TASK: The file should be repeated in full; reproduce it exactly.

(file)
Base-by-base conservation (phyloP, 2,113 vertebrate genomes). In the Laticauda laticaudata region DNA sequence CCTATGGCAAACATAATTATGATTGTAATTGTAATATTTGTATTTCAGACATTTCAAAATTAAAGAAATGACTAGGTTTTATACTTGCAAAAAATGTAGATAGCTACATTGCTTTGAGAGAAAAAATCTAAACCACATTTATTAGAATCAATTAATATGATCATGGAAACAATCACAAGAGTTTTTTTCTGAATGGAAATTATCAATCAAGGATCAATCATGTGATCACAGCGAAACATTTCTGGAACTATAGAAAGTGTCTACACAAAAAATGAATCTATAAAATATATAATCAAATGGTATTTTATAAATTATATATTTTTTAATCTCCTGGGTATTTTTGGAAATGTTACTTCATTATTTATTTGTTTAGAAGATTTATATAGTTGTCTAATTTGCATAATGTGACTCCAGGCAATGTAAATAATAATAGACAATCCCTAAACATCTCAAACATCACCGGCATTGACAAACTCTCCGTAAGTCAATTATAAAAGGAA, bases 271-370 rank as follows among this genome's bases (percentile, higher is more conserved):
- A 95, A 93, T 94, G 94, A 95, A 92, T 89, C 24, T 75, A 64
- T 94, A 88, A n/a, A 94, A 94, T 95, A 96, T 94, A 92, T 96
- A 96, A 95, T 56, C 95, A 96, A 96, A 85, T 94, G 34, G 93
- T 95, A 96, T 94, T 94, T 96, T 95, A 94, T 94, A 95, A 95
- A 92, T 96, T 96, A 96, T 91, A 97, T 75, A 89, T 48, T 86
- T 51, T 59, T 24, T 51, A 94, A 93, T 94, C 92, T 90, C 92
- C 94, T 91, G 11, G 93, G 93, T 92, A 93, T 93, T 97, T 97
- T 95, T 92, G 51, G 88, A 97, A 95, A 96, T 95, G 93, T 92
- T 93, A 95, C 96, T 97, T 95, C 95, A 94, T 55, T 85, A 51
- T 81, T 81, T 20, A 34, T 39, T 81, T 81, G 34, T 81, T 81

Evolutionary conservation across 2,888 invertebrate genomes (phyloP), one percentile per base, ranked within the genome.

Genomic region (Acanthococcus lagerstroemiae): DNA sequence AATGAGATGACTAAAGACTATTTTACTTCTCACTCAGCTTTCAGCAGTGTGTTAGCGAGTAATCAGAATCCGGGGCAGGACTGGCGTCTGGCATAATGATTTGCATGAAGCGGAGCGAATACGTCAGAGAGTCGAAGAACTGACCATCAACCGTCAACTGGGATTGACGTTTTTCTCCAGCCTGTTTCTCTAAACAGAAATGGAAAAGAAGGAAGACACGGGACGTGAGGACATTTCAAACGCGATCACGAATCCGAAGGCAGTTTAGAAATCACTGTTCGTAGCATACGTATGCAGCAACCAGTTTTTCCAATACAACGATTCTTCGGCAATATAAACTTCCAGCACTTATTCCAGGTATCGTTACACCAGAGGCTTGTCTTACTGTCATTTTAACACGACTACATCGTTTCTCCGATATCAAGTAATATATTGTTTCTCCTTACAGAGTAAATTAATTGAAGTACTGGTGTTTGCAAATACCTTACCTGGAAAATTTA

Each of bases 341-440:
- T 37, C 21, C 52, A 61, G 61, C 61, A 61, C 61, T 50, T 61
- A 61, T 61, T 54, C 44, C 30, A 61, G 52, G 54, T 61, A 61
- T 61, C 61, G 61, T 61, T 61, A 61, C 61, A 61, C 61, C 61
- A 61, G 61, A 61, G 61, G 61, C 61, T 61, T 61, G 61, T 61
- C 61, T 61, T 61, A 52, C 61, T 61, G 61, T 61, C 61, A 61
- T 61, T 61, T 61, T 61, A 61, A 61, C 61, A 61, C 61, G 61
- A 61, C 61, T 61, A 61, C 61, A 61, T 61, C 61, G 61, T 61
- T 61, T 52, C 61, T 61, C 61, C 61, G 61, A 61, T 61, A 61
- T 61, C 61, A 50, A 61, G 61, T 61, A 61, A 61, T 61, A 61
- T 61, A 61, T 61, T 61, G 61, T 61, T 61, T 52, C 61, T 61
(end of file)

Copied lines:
Base-by-base conservation (phyloP, 2,113 vertebrate genomes). In the Laticauda laticaudata region DNA sequence CCTATGGCAAACATAATTATGATTGTAATTGTAATATTTGTATTTCAGACATTTCAAAATTAAAGAAATGACTAGGTTTTATACTTGCAAAAAATGTAGATAGCTACATTGCTTTGAGAGAAAAAATCTAAACCACATTTATTAGAATCAATTAATATGATCATGGAAACAATCACAAGAGTTTTTTTCTGAATGGAAATTATCAATCAAGGATCAATCATGTGATCACAGCGAAACATTTCTGGAACTATAGAAAGTGTCTACACAAAAAATGAATCTATAAAATATATAATCAAATGGTATTTTATAAATTATATATTTTTTAATCTCCTGGGTATTTTTGGAAATGTTACTTCATTATTTATTTGTTTAGAAGATTTATATAGTTGTCTAATTTGCATAATGTGACTCCAGGCAATGTAAATAATAATAGACAATCCCTAAACATCTCAAACATCACCGGCATTGACAAACTCTCCGTAAGTCAATTATAAAAGGAA, bases 271-370 rank as follows among this genome's bases (percentile, higher is more conserved):
- A 95, A 93, T 94, G 94, A 95, A 92, T 89, C 24, T 75, A 64
- T 94, A 88, A n/a, A 94, A 94, T 95, A 96, T 94, A 92, T 96
- A 96, A 95, T 56, C 95, A 96, A 96, A 85, T 94, G 34, G 93
- T 95, A 96, T 94, T 94, T 96, T 95, A 94, T 94, A 95, A 95
- A 92, T 96, T 96, A 96, T 91, A 97, T 75, A 89, T 48, T 86
- T 51, T 59, T 24, T 51, A 94, A 93, T 94, C 92, T 90, C 92
- C 94, T 91, G 11, G 93, G 93, T 92, A 93, T 93, T 97, T 97
- T 95, T 92, G 51, G 88, A 97, A 95, A 96, T 95, G 93, T 92
- T 93, A 95, C 96, T 97, T 95, C 95, A 94, T 55, T 85, A 51
- T 81, T 81, T 20, A 34, T 39, T 81, T 81, G 34, T 81, T 81

Evolutionary conservation across 2,888 invertebrate genomes (phyloP), one percentile per base, ranked within the genome.

Genomic region (Acanthococcus lagerstroemiae): DNA sequence AATGAGATGACTAAAGACTATTTTACTTCTCACTCAGCTTTCAGCAGTGTGTTAGCGAGTAATCAGAATCCGGGGCAGGACTGGCGTCTGGCATAATGATTTGCATGAAGCGGAGCGAATACGTCAGAGAGTCGAAGAACTGACCATCAACCGTCAACTGGGATTGACGTTTTTCTCCAGCCTGTTTCTCTAAACAGAAATGGAAAAGAAGGAAGACACGGGACGTGAGGACATTTCAAACGCGATCACGAATCCGAAGGCAGTTTAGAAATCACTGTTCGTAGCATACGTATGCAGCAACCAGTTTTTCCAATACAACGATTCTTCGGCAATATAAACTTCCAGCACTTATTCCAGGTATCGTTACACCAGAGGCTTGTCTTACTGTCATTTTAACACGACTACATCGTTTCTCCGATATCAAGTAATATATTGTTTCTCCTTACAGAGTAAATTAATTGAAGTACTGGTGTTTGCAAATACCTTACCTGGAAAATTTA

Each of bases 341-440:
- T 37, C 21, C 52, A 61, G 61, C 61, A 61, C 61, T 50, T 61
- A 61, T 61, T 54, C 44, C 30, A 61, G 52, G 54, T 61, A 61
- T 61, C 61, G 61, T 61, T 61, A 61, C 61, A 61, C 61, C 61
- A 61, G 61, A 61, G 61, G 61, C 61, T 61, T 61, G 61, T 61
- C 61, T 61, T 61, A 52, C 61, T 61, G 61, T 61, C 61, A 61
- T 61, T 61, T 61, T 61, A 61, A 61, C 61, A 61, C 61, G 61
- A 61, C 61, T 61, A 61, C 61, A 61, T 61, C 61, G 61, T 61
- T 61, T 52, C 61, T 61, C 61, C 61, G 61, A 61, T 61, A 61
- T 61, C 61, A 50, A 61, G 61, T 61, A 61, A 61, T 61, A 61
- T 61, A 61, T 61, T 61, G 61, T 61, T 61, T 52, C 61, T 61